The question takes a step back from the actual issue of meditation. It concerns the grounds of faith, which has been compared to the seed of spiritual life. This question will also lead to the consideration of past lives which can be used to explain why things happen as they do. But to avoid unnecessary arguments and skepticism, I will just limit the discussion to the present existence which, by itself, often lacks clarity
In the recollection of my earliest childhood, I cannot think of anything spiritual or remarkable associated with meditation. Even from what my mother told me, it sounded very ordinary. For example, she had a craving for pineapples when she was expecting me, and pineapples, I assure you, are not my favourite fruit. Another thing that she said was that I often slept halfway when breast fed. Sorry, no lotuses blossoming under my feet, no stars overhead that lead a magi. If there was anything spiritual, it was put into me by my dear mother in accordance with Chinese moral standards and customs.
Why I took to Buddhism was purely because I was born into a Buddhist family. Therefore, I thought that I might as well know what Buddhism was all about. From the little I could get hold of, it sounded good. Therefore, I can “conclude” that I belong more to the category of people who use reasoning as a vehicle for the awakening of faith in Buddhism, which is more often the case of people in non-Buddhist countries for the Buddhist faith. In Buddhist countries, it can be quite the reverse.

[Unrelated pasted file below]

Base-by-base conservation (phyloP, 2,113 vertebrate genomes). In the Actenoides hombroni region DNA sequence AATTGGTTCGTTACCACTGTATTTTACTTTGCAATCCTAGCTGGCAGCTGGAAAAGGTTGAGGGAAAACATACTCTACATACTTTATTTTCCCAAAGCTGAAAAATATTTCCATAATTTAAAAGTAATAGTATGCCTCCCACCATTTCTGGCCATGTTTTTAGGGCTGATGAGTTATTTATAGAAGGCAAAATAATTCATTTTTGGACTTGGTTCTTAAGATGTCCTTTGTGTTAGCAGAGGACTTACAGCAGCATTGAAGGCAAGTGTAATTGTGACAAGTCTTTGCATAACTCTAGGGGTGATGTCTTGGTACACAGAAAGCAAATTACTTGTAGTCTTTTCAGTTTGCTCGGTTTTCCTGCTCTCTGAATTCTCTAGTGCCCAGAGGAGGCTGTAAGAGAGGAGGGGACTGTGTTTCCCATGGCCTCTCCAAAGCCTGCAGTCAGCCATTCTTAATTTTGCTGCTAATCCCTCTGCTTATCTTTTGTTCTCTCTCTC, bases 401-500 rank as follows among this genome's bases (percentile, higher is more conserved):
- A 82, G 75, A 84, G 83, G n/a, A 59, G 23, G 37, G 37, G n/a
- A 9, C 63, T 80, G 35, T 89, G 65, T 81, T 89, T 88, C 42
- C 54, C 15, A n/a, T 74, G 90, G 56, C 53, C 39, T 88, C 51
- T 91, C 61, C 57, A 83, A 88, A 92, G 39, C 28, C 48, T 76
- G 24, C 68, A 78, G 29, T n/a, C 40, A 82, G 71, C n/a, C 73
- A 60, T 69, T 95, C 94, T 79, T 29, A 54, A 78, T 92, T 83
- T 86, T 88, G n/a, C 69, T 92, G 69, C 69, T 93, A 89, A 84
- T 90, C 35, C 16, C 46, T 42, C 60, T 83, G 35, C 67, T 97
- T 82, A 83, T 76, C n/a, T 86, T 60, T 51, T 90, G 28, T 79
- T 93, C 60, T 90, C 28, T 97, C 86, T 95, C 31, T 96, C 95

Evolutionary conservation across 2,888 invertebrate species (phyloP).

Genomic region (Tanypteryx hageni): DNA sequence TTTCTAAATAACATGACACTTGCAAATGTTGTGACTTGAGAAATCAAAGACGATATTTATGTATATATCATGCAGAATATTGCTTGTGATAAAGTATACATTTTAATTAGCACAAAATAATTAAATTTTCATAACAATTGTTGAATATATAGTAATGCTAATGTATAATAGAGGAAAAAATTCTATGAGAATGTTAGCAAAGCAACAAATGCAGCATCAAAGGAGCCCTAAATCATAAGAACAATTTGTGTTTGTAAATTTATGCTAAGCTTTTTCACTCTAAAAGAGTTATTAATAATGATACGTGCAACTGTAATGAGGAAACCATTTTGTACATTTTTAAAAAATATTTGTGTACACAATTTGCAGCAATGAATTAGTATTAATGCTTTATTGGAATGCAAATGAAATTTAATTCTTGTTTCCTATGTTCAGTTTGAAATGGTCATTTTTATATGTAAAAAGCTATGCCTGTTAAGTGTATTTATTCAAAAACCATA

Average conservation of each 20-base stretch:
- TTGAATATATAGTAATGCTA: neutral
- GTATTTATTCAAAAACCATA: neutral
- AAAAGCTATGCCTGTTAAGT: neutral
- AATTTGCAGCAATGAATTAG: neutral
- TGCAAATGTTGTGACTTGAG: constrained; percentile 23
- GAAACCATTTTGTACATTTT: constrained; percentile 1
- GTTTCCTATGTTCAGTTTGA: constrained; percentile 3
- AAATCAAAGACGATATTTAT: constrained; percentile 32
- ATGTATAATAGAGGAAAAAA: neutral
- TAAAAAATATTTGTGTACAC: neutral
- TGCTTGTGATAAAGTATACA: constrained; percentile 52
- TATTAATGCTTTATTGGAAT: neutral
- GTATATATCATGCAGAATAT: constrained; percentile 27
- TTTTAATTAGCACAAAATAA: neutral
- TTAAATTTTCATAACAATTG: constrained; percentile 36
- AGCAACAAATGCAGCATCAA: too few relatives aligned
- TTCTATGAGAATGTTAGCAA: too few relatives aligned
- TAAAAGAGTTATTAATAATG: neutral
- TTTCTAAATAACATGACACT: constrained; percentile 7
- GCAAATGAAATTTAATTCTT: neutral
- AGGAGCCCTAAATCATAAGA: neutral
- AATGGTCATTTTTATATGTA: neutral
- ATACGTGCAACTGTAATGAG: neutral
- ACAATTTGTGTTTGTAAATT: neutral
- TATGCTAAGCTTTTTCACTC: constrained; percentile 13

Here is where it begins (I suppose) - reason/understanding and faith. The former can also be called Right View; the second is one’s inborn inclination to goodness and purity. These two work as forerunners of that long process of search and cultivation. They are also called spiritual faculties, which have to be balanced for them to function effectively. Too much faith leads to gullibility; excessive reasoning to skepticism. Some common sense (which I call mindfulness and clear comprehension) help to keep the faculties in balance. But the beginner is usually not clear how to do this even when told, so maybe it is best to be practical, to work on the practices that nurture these two mental qualities - wisdom and faith, hand in hand.
There are two words here - insight and meditation. First, let us consider “meditation”. The Pali word for it is “bhavana”, which literally means “cultivation” with reference to the mind. Generally, the word “meditation” refers to contemplative practices, once linked closely to religion and spirituality, but now it includes many self-improvement techniques.